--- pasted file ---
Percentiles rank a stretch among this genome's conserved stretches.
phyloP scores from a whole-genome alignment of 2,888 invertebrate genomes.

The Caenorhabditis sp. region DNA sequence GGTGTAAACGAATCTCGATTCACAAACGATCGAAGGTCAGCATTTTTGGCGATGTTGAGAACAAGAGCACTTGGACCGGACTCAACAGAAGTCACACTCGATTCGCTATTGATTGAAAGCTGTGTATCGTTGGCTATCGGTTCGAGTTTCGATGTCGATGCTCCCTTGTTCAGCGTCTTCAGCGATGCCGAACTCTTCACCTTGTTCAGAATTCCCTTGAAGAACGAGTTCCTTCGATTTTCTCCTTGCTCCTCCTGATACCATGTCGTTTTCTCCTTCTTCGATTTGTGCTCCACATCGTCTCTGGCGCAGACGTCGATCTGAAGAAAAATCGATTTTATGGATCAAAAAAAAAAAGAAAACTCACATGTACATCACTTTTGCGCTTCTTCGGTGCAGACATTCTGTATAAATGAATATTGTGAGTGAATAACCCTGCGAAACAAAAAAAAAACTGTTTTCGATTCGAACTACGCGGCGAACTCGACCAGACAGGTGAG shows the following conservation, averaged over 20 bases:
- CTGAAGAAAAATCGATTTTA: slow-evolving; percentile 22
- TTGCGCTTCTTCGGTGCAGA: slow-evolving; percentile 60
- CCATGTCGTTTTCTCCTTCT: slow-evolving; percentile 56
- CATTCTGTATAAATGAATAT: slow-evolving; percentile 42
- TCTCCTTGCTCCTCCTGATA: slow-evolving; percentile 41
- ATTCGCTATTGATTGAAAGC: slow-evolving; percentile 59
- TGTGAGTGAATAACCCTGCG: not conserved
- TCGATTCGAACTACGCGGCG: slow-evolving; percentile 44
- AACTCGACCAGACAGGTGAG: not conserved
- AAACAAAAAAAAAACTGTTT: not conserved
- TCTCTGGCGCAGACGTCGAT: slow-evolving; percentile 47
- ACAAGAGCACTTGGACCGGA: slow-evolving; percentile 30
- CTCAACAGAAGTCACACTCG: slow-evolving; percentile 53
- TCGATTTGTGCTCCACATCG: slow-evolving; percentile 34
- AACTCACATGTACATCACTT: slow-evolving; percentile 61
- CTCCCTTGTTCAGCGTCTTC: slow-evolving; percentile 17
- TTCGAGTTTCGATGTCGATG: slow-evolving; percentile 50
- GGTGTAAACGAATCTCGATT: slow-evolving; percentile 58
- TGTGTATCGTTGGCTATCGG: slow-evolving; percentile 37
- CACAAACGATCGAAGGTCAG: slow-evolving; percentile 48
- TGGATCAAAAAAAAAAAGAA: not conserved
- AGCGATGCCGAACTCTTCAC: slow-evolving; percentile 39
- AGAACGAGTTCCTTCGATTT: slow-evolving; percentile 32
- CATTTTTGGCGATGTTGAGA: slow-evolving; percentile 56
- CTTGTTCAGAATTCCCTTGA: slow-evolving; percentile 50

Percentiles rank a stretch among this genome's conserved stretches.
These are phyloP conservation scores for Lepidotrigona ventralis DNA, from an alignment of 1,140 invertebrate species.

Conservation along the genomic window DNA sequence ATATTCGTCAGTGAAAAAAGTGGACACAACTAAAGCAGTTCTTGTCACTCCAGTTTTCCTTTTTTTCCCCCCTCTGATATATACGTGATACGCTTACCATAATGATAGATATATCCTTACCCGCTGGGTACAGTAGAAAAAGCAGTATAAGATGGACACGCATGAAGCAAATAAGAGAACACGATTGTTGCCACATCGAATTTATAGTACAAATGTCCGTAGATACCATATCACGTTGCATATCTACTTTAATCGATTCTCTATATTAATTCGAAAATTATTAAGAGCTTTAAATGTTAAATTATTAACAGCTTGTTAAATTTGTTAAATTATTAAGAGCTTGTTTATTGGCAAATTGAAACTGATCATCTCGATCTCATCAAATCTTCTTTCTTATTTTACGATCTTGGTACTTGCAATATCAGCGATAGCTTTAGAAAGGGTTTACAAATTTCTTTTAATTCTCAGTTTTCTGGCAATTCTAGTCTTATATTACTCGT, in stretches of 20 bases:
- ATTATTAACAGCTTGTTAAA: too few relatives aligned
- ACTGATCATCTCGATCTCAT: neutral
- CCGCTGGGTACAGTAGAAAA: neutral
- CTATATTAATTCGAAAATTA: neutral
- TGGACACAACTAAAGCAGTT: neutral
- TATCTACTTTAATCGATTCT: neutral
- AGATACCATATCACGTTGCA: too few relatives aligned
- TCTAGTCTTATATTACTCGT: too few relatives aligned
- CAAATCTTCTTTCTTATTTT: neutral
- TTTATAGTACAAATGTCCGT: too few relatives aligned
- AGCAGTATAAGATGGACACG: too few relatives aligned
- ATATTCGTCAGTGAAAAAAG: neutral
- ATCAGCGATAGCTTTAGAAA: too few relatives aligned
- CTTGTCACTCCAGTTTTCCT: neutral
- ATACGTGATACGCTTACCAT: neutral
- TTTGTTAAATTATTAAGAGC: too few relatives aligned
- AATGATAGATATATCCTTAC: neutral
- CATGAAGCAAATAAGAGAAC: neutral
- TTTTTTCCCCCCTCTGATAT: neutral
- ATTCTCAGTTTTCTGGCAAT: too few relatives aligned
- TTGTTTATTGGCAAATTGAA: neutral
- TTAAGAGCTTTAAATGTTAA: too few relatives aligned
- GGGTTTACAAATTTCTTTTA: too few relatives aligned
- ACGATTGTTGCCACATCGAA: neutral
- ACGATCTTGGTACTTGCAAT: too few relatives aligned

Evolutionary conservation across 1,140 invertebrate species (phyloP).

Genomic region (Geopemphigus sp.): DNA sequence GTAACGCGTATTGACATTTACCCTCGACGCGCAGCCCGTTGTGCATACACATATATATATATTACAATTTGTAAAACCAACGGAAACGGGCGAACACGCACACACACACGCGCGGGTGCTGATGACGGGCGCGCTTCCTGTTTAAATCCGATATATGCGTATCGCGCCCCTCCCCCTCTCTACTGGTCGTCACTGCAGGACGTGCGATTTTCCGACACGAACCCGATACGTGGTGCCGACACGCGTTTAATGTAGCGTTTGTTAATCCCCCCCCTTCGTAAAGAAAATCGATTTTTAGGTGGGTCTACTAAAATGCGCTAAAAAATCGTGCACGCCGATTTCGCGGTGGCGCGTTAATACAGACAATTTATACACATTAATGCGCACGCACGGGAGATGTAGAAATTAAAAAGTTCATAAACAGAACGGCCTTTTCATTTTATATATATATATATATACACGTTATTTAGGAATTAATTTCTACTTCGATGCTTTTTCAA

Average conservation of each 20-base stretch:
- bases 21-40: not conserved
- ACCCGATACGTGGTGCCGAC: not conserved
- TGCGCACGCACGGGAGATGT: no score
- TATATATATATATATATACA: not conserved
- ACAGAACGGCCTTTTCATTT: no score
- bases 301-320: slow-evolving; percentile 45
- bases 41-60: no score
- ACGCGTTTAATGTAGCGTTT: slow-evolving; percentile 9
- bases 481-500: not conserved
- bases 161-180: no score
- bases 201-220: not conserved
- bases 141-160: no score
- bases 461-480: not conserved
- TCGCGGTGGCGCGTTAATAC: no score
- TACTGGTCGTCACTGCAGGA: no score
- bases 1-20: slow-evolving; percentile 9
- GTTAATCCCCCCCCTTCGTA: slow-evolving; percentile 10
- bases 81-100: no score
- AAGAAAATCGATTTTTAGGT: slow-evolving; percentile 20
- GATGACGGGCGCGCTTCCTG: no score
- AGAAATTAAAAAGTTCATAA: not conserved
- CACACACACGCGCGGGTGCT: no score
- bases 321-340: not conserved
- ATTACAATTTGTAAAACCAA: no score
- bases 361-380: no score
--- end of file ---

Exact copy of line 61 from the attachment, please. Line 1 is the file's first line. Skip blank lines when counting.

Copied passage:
- ACCCGATACGTGGTGCCGAC: not conserved